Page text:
Friday, August 17, 2012

A whole month of Ancient Egypt? Yes, please!

We are just having too much fun! I was planning on only doing 3 weeks of ancient Egypt, but this week we did more extra things that weren't in the book so we'll make it 4 weeks (yea for the flexibility of homeschooling!) I always loved learning about ancient Egypt as a kid and could never get enough of it. Now I get to share that with my kids! I remember learning in elementary school how the ancient Egyptians would wear perfumed wax cones on their head. When it got hot enough to make you sweaty it was hot enough to melt the wax and release the perfume. How awesome and inventive is that? And it's stuck with me all these years. I don't know how much of what we are doing is going to stick with the kids. But the most important thing they are learning is that learning is fun!

We've been using books and things not mentioned in The Well Trained Mind and Story of the World, so I thought I'd post them on here for those who are interested.

A few years ago Builder Boy became interested in ancient Egypt, and specifically pyramids, tombs, and mummies from watching me play The Sims 3, World Adventures expansion pack. (Okay, so Builder Boy and Principal Daddy aren't the only ones in this house who like computer games.) I made him a simple book about Egypt (that as soon as Principal Daddy shows me how to share a Word Document on here I will add,) got him a little book about the Nile River and some paper dolls (I was expecting them not to last, which was okay. I was NOT expecting half of the women outfits to be inappropriate, which they were.)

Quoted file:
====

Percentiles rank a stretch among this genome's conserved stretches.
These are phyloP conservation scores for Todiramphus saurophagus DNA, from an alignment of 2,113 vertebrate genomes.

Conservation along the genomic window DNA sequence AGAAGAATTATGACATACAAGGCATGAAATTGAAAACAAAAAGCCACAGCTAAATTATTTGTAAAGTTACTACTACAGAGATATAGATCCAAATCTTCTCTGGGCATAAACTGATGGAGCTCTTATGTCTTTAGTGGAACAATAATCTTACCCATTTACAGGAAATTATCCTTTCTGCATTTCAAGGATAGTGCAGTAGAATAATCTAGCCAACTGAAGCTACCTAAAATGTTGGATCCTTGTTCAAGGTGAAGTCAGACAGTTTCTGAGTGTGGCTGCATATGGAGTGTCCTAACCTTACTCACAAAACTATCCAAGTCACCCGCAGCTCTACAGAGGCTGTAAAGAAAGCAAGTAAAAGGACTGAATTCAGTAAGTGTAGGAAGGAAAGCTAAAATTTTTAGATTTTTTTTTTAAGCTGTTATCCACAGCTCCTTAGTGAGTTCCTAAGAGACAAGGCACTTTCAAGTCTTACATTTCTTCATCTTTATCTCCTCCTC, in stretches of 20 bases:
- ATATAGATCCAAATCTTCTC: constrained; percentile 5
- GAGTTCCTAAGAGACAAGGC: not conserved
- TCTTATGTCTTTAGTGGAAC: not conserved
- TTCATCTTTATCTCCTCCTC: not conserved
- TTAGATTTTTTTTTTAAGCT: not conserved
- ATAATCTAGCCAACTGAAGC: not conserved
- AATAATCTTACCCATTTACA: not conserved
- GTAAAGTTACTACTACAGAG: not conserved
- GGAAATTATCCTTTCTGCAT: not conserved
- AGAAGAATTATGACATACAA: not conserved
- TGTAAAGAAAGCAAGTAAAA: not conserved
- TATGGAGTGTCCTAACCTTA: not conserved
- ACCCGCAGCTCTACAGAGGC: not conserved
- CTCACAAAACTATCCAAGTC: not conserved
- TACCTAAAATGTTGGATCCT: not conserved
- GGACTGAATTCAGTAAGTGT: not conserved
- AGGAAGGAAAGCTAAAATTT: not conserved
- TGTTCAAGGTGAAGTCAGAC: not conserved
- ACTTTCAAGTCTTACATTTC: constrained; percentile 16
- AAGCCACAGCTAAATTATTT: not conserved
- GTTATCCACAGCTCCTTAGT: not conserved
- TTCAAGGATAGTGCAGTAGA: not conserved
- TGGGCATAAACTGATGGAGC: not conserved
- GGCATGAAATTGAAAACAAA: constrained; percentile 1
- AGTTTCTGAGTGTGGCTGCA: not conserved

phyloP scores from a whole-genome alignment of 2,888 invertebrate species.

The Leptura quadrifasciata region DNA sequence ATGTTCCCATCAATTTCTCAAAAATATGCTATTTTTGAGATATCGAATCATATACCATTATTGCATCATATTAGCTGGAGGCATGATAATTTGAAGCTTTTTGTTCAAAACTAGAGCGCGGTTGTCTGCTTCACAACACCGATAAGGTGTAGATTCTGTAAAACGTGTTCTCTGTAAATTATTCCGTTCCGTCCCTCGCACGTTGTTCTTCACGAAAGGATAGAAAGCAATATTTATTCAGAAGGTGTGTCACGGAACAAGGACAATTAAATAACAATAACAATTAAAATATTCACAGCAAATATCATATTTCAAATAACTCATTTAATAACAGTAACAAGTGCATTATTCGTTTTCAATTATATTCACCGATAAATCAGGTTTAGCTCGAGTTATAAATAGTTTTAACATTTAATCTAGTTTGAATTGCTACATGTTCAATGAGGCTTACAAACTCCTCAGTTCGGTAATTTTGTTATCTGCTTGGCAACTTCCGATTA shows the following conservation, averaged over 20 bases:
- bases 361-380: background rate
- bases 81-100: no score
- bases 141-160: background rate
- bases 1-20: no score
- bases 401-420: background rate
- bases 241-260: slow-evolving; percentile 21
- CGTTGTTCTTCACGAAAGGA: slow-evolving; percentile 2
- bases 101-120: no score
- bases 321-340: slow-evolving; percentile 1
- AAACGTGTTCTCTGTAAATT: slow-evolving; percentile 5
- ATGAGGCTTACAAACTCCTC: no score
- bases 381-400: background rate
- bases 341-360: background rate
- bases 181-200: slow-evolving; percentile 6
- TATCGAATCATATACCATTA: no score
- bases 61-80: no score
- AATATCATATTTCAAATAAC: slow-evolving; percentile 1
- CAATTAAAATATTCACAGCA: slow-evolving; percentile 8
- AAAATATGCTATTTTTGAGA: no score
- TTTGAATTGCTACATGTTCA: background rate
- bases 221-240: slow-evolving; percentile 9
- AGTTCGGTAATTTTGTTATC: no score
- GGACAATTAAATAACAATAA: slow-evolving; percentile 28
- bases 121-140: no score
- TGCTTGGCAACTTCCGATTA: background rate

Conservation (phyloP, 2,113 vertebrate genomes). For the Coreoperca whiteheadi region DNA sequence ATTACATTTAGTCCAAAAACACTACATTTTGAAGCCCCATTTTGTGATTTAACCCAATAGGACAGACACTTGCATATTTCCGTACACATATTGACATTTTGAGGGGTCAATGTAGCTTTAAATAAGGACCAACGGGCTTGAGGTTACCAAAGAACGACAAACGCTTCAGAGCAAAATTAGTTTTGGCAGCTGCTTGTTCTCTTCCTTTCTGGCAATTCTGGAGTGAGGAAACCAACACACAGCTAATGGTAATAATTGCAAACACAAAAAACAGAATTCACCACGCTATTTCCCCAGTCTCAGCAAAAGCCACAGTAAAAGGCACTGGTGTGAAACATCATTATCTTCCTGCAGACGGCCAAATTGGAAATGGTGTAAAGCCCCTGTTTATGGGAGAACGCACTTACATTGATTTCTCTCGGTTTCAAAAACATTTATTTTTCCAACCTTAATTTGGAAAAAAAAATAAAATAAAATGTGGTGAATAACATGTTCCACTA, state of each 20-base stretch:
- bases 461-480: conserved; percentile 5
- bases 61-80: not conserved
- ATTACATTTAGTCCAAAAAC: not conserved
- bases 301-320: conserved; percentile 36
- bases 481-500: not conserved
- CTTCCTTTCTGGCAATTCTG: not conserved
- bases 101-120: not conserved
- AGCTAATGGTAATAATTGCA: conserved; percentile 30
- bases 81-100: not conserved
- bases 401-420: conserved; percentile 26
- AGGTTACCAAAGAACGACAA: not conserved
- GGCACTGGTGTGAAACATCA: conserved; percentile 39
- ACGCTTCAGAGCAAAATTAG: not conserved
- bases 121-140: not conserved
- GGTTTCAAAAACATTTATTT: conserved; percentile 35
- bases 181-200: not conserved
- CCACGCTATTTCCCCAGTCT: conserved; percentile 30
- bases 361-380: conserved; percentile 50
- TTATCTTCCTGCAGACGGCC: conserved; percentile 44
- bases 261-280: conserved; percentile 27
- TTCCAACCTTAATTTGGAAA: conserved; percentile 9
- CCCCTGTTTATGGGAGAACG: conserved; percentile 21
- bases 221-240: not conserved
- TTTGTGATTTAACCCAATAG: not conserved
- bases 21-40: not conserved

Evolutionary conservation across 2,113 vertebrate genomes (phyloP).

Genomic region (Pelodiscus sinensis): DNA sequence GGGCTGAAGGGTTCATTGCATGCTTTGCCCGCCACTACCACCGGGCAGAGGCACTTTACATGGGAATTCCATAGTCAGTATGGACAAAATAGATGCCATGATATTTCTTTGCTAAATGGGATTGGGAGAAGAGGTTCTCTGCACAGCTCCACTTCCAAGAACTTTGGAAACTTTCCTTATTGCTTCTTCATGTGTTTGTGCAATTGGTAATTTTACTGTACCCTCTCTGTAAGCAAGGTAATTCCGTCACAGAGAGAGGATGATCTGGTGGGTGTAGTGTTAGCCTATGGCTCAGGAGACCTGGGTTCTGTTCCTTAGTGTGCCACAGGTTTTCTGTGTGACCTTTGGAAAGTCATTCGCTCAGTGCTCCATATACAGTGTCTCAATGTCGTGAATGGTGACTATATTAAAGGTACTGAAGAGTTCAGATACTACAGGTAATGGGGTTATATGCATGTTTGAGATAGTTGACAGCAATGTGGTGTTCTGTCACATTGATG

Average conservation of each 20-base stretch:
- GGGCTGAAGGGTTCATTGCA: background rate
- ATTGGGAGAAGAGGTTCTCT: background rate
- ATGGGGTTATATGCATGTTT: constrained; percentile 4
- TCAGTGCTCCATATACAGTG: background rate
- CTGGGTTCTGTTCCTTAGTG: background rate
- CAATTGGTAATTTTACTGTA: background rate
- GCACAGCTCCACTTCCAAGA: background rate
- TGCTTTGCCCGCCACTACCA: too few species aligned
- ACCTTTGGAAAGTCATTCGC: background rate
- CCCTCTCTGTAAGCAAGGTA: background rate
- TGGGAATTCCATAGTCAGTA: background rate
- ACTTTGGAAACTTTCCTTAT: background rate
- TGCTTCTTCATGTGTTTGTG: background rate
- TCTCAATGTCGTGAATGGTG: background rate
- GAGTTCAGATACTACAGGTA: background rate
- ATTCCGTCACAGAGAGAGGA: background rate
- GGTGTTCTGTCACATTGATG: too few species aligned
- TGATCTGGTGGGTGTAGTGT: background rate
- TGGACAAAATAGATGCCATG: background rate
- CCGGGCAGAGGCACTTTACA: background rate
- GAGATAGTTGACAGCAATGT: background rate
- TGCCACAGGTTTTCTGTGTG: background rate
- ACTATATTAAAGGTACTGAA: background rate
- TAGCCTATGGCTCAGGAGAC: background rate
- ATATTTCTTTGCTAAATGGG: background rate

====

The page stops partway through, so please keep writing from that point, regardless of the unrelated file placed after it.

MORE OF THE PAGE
I re-discovered those materials today, so I got them out and had fun with the kids. Builder Boy was able to read almost every word in the book I made, which was really cool.

He liked The Nile River book which was a little above his reading level, but the vocabulary level was perfect to him. It covered a lot in just a few sentences per page with great pictures. And before I read it the first time a few years back I had no idea they had built a dam to stop the Nile from flooding.(ISBN 0-516-21559-0, Dewy Decimal number 916.2 if you're looking for it in the library. It is a small book.)

At the time I also got Ancient Egyptian Costumes Paper Dolls . Be aware though that they are fairly authentic, which means most of the girl outfits show mostly bare breasts (they hide the nipples) and a lot of cleavage. I still think they were worth it, though, and Builder Boy really doesn't care about not having a lot of girl outfits. 

We read The Egyptian Cinderella which I found at the thrift store and Builder Boy liked it. (ISBN 0-690-04822-X or 0-06-443279-3, DD number 398.2)

We've also been using the Usborne Living Long Ago book for information on food and clothing. (At the time I got it I was able to get it for $10.)

And of course (Craft Topics) Egyptians: Facts*Things To Make*Activities by Rachel Wright (Out of print/not available on ISBN 0-531-14209-4 The inside has the Dewy number as 932.01 but my library had it at 745.592)

For tying in science with history we used The Children's Encyclopedia of Animals to learn about the desert habitat and Kingfisher First Encyclopedia of Animals to learn about camels and crocodiles. (CEofA Parragon Publishing, ISBN 978-1-4454-0740-1,  Kingfisher ISBN978-0-7534-5922-5)

Builder Boy and I also looked at the Sahara Desert, Nile River, Pyramids st Giza, and Temples at Karnak 2-page spreads in Children's Amazing Places Encyclopedia. (Parragon Publishing, ISBN 978-1-4075-8067-8)

Principal Daddy has been reading the Magic Tree House book #3 Mummies in the Morning .

The beginning links are to the author's printing press website where you can buy Story of the World directly from the author. The below pictures are links to the book on

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